Friday, May 14, 2010
Some things were simple. The barn is in a more powerful position on the right and high in the frame, so I flipped the shot. The fence had the address numbers on it, so I cloned them out. Easy stuff.
The bigger deal was the mask making. Before I knew it I was three quarters of the way through using the Calculations Dialog box. I’ve got to start remembering the Refine Task dialog box that’s available in CS5. The mask separated out the details of the trees (particularly the center one)and allowed the sky to be treated on its own.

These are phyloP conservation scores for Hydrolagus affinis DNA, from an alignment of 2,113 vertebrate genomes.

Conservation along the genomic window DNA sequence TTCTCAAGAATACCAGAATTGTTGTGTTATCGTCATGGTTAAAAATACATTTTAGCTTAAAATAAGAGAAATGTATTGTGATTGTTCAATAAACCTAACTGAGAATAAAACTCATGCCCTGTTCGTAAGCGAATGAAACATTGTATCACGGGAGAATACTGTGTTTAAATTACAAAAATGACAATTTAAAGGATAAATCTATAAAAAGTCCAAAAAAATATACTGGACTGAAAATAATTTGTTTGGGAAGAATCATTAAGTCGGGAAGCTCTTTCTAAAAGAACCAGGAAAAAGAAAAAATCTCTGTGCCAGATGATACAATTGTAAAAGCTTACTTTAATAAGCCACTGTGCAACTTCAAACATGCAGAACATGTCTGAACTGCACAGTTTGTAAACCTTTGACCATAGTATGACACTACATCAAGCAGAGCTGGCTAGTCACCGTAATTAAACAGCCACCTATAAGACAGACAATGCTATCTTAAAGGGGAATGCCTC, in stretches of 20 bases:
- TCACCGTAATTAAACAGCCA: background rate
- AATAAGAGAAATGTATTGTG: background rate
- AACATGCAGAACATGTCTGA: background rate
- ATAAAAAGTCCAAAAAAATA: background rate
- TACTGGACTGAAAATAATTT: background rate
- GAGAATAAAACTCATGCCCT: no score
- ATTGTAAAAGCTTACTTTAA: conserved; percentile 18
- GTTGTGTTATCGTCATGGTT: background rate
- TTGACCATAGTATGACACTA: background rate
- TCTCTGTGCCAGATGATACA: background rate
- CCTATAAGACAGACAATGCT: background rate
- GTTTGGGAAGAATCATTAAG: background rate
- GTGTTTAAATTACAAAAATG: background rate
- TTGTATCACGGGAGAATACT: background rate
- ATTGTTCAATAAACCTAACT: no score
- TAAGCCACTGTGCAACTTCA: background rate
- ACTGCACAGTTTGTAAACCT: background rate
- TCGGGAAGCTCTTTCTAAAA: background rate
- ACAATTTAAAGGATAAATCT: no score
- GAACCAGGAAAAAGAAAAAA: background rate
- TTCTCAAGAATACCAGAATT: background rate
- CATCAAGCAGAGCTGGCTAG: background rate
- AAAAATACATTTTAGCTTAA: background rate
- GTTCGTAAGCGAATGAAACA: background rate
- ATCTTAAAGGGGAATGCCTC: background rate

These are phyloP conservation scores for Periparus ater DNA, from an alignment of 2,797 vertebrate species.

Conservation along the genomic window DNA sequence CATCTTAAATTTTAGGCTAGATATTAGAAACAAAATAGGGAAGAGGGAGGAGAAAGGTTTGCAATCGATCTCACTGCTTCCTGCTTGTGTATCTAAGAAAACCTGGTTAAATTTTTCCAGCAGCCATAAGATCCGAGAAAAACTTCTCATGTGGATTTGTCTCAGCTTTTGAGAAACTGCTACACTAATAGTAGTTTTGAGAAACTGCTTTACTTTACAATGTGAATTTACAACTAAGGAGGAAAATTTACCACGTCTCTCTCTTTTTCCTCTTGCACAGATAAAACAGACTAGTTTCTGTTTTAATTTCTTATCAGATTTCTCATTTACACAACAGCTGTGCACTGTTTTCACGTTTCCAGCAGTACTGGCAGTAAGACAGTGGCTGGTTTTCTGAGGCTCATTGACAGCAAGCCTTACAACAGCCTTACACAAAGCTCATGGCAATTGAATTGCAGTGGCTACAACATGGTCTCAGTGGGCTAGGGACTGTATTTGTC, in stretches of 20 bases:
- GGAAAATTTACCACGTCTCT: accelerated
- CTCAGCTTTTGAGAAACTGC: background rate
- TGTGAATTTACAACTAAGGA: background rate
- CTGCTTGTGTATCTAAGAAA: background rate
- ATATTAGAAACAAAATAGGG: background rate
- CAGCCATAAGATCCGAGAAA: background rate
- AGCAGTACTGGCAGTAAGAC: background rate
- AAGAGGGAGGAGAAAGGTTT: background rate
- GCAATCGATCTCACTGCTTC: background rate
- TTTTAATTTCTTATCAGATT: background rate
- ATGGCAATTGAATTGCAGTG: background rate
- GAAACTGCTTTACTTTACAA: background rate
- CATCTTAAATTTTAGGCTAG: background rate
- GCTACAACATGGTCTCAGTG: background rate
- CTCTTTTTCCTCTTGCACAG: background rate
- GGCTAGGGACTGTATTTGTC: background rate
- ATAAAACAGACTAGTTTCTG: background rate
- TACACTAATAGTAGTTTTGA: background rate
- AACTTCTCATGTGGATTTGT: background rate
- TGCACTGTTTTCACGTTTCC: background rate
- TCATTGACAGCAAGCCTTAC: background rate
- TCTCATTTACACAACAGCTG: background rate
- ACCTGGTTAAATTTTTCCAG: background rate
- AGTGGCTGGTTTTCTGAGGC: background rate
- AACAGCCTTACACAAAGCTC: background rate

Another switch from the normal was in the individual Hue/Saturation Adjustment Layers. Rather than the normal six (Red, Yellow, Green, Cyan, Blue, and Magenta) I wound up with double Yellows, double Greens, and double Cyans. As an example, the trees needed more saturation than the grass. I prefer using multiple Adjustment Layers to the alternative method of making the brush a shade of grey because it lets me fine tune each level of saturation. With the grey brush method the ratio of fully masked to partially masked would be fixed, giving less control than I like.
So, I guess when my old friend said it was a shot anyone could take with a point and shoot camera, he was giving me a back handed compliment about my post processing work. I’ll take it.